• angiogenesis inducers;
  • beta integrins;
  • blood coagulation factors;
  • cell migration;
  • protease-activated receptor 2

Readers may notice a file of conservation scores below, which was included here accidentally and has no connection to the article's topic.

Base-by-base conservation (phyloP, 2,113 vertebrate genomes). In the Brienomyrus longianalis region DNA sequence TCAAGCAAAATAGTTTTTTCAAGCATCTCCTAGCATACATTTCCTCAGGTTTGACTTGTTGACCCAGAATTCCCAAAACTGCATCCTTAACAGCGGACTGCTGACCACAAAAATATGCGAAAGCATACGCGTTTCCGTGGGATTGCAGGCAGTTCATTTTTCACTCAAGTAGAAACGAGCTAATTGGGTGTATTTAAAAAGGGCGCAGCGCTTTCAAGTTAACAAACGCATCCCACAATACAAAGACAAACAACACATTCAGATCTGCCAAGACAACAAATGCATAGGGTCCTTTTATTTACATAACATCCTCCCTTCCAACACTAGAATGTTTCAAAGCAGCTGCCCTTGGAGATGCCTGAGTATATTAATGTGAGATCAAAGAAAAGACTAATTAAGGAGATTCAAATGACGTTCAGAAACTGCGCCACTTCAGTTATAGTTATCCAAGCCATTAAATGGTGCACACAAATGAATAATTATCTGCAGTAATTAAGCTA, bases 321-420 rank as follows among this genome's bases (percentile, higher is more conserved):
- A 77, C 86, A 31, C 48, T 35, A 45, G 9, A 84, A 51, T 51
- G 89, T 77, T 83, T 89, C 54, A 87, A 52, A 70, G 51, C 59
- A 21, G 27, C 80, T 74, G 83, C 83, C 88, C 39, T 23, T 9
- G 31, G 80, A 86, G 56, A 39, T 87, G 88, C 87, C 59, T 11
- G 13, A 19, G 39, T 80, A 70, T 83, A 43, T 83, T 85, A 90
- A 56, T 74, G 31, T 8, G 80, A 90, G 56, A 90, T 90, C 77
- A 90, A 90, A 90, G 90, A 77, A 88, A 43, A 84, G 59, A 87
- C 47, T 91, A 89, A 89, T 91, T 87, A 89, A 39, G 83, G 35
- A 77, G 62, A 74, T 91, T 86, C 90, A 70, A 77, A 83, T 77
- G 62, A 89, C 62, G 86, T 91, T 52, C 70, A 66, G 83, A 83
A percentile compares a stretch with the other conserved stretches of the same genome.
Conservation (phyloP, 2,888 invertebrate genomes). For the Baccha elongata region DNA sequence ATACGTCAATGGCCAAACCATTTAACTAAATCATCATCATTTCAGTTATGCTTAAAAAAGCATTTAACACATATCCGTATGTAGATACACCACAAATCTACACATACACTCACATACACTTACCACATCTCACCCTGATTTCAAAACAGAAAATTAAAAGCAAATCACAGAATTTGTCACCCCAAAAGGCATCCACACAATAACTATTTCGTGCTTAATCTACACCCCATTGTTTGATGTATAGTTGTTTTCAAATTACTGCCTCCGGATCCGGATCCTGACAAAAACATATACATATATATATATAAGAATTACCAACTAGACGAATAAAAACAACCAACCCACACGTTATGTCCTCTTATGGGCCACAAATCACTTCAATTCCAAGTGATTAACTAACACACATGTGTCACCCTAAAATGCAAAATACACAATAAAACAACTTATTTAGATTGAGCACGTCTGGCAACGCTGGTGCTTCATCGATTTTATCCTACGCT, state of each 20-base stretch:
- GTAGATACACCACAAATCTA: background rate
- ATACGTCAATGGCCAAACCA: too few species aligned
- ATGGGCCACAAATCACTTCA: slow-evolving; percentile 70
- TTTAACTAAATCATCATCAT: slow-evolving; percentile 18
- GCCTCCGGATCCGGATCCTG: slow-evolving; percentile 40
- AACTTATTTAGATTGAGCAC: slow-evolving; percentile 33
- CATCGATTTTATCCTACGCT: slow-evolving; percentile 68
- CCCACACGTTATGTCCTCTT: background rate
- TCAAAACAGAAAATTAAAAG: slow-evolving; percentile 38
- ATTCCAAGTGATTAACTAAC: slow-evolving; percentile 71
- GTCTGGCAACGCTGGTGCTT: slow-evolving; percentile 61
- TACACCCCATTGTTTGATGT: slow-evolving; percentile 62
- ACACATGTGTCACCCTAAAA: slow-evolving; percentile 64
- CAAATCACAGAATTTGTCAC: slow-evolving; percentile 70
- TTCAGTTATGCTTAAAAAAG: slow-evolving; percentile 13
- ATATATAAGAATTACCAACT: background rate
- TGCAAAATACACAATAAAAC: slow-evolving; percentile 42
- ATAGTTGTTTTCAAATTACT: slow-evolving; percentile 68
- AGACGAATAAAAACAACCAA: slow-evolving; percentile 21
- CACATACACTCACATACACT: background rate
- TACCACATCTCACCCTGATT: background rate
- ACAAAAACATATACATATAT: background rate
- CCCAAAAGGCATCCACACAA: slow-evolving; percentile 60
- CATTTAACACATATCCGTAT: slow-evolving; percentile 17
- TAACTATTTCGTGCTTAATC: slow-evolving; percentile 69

Tissue factor (TF) is a 47 kDa membrane protein that initiates coagulation by binding to FVII(a) and FX(a) and is a risk factor for thrombosis in many disease states. In addition to its coagulant activity, TF also influences cancer progression by triggering signaling effects via a group of G-protein coupled receptors named protease-activated receptors (PARs). TF localizes to cytoskeletal structures in migrating cells, influences cytoskeleton reorganization and promotes migration. Recently, integrins, important mediators of cell motility, have emerged as important binding partners for TF and influence both TF coagulant and PAR-2-dependent signaling functions. Direct binding of TF to integrins also impacts processes such as cell migration and signaling independent of PAR-2. A recently discovered alternatively spliced, soluble TF isoform also ligates integrins to augment angiogenesis, thus fuelling cancer progression. To date, the literature describes a complex interplay between different integrin subunits and distinct TF isoforms, but our understanding of TF-integrin bidirectional regulation remains clouded. In this review, we aim to summarize the existing knowledge on integrin-TF interaction and speculate on its relevance to physiology and pathology.